2 Replies

Hiring and dealing with contractors seems to be one of the top issues on BP for rehabbers.

I will share some thoughts from both sides as i am a rehabber who was also a contractor and who still does some extra work when i have time.

Rehabbers and contractors or handymen or whoever you are hiring to work on your projects have conflicting priorities.  Let's face it,the rehabber wants to get the best quality work done at the lowest price. The guy doing the work is trying to make the most possible money doing the least amount of work.

Being a residential contractor in anything. Be it plumbing,painting,drywalling or whatever is a tough business. If you do it legally and get all the insurance and pay all the taxes that you are supposed to ,you are then up against the people in the industry who don't, and there are a fair amount of those. This  gives the under the radar bunch a competitive advantage in a market that almost completely driven by price.

Rehabbers on the other hand are trying to keep costs as low as possible because it is already hard finding properties at the price point were you can make any money when adding in Realtor and closing fees which generally add 8-10percent to the equation.

Would love to here others opinions on the topic.

Thanks and have a great day.

 you are right I think - so the object is to align those interests. the best way, it appears is to me, is to have a partnership on the project with one person the GC and the other the money/admin/finder of deals - that seems to work well, and that is something I am looking for myself - it makes it a win-win, and if everyone has skin in the game, everyone will be doing their best. but there is the finding and proving of trust period that has to come first and that is tricky?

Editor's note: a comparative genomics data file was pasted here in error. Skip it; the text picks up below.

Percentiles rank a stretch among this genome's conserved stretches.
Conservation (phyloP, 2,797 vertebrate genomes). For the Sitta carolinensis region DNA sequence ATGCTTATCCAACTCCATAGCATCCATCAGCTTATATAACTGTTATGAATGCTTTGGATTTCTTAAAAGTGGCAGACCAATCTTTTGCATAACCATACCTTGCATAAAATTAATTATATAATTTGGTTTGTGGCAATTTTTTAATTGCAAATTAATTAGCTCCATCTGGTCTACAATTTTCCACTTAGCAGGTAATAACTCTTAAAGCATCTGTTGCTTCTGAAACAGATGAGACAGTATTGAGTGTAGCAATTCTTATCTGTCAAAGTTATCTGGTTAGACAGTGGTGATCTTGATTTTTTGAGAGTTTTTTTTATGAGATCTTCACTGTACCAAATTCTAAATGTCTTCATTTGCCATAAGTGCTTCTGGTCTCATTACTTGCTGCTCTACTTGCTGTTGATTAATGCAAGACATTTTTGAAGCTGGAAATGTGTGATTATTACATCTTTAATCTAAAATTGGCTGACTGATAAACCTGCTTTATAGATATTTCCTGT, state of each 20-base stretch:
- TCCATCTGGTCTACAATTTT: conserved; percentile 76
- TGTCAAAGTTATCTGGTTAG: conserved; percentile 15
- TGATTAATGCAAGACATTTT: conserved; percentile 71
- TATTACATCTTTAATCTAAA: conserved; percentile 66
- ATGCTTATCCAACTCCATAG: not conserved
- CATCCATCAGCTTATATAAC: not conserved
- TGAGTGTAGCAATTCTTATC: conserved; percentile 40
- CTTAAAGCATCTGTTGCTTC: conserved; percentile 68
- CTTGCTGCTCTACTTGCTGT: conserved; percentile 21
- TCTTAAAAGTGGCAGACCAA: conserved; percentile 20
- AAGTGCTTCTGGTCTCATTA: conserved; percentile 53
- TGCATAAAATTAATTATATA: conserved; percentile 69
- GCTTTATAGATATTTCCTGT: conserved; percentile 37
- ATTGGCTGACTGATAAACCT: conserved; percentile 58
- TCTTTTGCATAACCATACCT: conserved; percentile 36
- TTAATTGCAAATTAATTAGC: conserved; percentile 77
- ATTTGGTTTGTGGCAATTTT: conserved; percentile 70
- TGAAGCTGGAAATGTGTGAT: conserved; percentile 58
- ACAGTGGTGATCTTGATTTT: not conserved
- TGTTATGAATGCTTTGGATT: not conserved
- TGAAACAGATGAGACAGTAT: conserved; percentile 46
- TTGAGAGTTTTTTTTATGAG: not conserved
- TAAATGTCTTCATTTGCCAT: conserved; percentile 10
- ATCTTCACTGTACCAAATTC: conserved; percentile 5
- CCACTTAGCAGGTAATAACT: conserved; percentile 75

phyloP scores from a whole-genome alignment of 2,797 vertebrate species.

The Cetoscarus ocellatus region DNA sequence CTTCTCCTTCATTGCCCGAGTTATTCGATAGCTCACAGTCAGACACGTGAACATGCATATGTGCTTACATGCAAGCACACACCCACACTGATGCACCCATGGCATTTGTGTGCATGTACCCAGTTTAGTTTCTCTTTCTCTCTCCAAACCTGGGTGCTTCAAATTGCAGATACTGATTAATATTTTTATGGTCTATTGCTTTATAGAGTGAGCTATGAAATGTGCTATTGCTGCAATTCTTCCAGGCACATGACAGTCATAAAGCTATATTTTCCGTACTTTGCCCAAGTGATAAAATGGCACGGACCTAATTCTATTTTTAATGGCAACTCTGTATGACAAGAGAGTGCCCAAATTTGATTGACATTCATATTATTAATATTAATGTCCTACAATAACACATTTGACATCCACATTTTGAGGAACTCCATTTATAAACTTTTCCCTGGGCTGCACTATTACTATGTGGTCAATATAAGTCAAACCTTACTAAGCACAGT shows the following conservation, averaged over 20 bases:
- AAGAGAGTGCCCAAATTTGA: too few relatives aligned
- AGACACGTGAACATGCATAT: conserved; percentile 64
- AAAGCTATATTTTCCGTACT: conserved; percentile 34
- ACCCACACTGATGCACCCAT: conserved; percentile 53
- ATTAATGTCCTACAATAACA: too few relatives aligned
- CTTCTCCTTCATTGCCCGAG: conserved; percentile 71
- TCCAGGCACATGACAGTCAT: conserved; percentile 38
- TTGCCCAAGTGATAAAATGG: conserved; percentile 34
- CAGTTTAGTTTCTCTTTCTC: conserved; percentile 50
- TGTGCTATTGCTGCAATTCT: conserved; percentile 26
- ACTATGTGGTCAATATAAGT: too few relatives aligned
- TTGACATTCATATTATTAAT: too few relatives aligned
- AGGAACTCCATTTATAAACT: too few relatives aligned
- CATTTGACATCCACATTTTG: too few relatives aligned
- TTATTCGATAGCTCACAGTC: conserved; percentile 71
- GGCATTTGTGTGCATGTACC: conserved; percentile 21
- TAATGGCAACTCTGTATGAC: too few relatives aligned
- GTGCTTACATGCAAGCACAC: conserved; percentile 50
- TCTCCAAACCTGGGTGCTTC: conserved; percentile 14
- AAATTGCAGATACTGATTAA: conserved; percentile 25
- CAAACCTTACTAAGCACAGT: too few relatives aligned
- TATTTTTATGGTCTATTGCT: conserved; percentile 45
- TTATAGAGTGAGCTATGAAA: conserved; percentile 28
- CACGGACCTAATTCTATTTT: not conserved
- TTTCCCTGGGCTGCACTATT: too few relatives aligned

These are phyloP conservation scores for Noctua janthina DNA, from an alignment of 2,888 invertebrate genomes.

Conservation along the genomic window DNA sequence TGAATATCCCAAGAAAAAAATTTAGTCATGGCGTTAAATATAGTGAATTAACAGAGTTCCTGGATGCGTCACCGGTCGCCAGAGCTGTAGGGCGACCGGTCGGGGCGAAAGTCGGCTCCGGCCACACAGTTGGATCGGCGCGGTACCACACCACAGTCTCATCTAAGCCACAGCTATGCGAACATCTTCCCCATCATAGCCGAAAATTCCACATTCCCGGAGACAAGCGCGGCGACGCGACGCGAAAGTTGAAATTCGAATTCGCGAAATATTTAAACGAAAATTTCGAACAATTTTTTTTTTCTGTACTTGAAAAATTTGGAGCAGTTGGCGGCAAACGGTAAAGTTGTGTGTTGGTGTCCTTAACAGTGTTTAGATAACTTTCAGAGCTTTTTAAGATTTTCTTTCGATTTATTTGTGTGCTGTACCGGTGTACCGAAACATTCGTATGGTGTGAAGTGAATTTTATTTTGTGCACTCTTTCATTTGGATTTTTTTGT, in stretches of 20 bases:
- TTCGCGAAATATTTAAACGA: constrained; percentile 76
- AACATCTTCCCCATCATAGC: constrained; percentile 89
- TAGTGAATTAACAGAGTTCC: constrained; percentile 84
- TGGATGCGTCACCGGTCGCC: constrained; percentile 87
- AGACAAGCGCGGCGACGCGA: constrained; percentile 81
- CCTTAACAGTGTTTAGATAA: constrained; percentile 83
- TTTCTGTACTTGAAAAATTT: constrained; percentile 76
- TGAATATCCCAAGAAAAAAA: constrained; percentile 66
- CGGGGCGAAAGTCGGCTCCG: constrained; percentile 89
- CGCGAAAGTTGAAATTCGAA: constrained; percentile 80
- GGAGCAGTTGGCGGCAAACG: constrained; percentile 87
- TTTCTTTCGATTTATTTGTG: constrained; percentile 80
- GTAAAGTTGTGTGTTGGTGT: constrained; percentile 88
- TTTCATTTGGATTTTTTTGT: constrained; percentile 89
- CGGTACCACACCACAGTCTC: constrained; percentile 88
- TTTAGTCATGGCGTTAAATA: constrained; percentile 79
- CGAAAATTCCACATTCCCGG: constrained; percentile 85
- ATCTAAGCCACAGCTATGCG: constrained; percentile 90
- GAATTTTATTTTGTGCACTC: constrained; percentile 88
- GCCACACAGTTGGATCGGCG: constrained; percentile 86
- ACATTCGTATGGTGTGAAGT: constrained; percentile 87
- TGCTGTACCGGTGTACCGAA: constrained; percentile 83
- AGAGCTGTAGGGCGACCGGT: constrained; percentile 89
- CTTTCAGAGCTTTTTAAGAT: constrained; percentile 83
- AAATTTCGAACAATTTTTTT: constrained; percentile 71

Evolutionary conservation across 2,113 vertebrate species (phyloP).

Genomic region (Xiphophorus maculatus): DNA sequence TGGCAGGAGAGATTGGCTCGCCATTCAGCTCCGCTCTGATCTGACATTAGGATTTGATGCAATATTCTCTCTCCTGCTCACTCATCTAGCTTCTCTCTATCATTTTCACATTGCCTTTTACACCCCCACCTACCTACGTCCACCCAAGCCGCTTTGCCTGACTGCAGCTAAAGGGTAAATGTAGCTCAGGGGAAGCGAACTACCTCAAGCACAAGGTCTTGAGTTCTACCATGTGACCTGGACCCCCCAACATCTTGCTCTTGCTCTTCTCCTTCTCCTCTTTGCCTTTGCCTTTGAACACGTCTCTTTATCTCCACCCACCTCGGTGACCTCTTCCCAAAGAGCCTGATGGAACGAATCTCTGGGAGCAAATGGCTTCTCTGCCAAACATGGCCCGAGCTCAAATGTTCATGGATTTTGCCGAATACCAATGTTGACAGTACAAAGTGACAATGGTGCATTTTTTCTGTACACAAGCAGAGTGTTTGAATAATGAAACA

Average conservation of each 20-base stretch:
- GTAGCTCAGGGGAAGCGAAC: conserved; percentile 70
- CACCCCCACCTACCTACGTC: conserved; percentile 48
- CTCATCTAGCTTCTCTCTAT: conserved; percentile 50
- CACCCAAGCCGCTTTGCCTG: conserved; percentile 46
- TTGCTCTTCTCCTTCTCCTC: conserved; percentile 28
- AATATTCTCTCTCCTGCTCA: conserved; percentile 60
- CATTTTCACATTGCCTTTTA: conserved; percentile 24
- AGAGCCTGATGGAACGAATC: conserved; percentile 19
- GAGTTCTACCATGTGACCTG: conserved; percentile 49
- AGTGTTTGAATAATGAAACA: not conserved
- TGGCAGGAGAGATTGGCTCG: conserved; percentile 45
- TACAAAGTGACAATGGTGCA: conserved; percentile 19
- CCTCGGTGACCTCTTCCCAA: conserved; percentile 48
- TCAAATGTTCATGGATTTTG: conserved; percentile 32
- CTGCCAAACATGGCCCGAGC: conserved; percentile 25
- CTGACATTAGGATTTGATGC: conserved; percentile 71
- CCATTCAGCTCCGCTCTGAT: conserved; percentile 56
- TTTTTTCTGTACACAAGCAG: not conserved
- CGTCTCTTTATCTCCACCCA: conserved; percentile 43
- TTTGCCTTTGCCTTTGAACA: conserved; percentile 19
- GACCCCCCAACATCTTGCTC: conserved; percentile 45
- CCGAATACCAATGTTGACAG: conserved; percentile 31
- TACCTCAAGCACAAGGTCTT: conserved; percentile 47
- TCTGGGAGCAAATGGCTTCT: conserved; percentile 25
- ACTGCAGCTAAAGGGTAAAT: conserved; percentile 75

Good contractors are typically always busy because they are good at what they do and have developed a reputation. Because they are always busy, getting rehabs done to flip or rent in a timely manner can be a challenge unless they have several crews. Relationships are key because they can prioritize your projects if they like you and or you are giving them consistent business. The 80/20 rule applies to the contracting world and we all need to remember that most small businesses fail. For better or worse most small business owners are mediocre business people at best IMO. Find good contractors and stick with them. On the topic of on or off the books, you are absolutely right. Minding your business' expenses is important but so is managing your risk/liability. At a certain point I'd imagine It is also hard to scale a business off the books. There are economies and diseconomies of scale with all businesses.

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